April 26, 2010 -- Common gene variants affect how much a person smokes,
whether one becomes a smoker, how hard it is to quit, and risk of lung cancer
from smoking, new studies find.
The studies, based on genetic information collected by an international
consortium from more than 140,000 people of European descent, expand on a
2008 report linking a specific region of the genome to smoking behavior.
Overall, the effects of the genetic variations are small:
A single variation in the part of the genome previously linked to smoking
behavior affects how much a person smokes. It increases smoking by one
cigarette a day for each gene
carrying the variant DNA.
Two newly found gene variants
increase smoking by about half a cigarette a day for each gene carrying the
Although the effects on smoking quantity may be small, gene variants appear
to play a very large role in whether a smoker gets lung cancer.
In their 2008 study, Thorgeir E. Thorgeirsson of Iceland's deCODE Genetics
and colleagues calculated that gene variants increase a smoker's risk of lung
cancer by 30%.
Now the Thorgeirsson team, in collaboration with University of North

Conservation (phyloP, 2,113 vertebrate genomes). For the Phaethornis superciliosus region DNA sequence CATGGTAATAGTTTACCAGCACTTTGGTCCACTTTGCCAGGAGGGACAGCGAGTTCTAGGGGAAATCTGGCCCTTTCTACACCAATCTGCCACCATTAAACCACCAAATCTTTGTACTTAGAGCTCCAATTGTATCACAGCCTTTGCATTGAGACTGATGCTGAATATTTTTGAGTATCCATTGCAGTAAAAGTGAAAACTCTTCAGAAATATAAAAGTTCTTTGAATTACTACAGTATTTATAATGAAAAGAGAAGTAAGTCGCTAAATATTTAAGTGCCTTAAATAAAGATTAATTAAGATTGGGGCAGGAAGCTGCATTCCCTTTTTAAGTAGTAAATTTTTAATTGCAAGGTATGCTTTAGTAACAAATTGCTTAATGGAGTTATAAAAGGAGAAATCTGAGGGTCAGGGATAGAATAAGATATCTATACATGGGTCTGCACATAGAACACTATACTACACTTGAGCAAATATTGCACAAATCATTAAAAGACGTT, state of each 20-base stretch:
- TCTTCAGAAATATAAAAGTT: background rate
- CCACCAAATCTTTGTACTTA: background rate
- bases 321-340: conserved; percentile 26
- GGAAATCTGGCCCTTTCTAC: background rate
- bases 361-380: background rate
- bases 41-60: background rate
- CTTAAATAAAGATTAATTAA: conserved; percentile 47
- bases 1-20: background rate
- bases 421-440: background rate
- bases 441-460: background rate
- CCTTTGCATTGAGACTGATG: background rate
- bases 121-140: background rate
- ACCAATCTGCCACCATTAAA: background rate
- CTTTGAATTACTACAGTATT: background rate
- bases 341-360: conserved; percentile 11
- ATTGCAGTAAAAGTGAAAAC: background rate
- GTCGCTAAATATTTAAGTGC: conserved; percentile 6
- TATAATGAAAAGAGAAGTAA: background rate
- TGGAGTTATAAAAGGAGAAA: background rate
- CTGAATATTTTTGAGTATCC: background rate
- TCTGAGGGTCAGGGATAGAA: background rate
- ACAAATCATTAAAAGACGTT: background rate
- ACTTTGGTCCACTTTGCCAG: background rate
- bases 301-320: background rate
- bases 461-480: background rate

Carolina researcher Helena Furberg, PhD, and colleagues, calculate that the
newly found gene variants increase a smoker's odds of getting lung cancer by
And these aren't the only genetic effects:
A variation in a different part of the genome appears to make it 6% more
likely that a person will take up smoking.
Another gene variant gives a smoker a 12% better chance of quitting smoking
than a smoker who doesn't carry the variation.
Although the findings are interesting, they don't give smokers any reason to
seek genetic testing.
"At this time, testing for these variants will not tell you anything
meaningful about your risk of smoking or nicotine dependence," Furberg says in
a news release.
That may change in the future.
"Smoking is bad for anyone's health. It is even worse for some," deCODE
executive chairman Kari Steffansson says in a news release. "Today's
discoveries continue to strengthen our ability to identify who those people are
and give them a compelling additional reason to quit."
The Furberg and Thorgeirsson studies -- together with a third study by
University of Oxford researcher Jason Z. Liu and colleagues -- appear in the
April 25 online edition of Nature Genetics.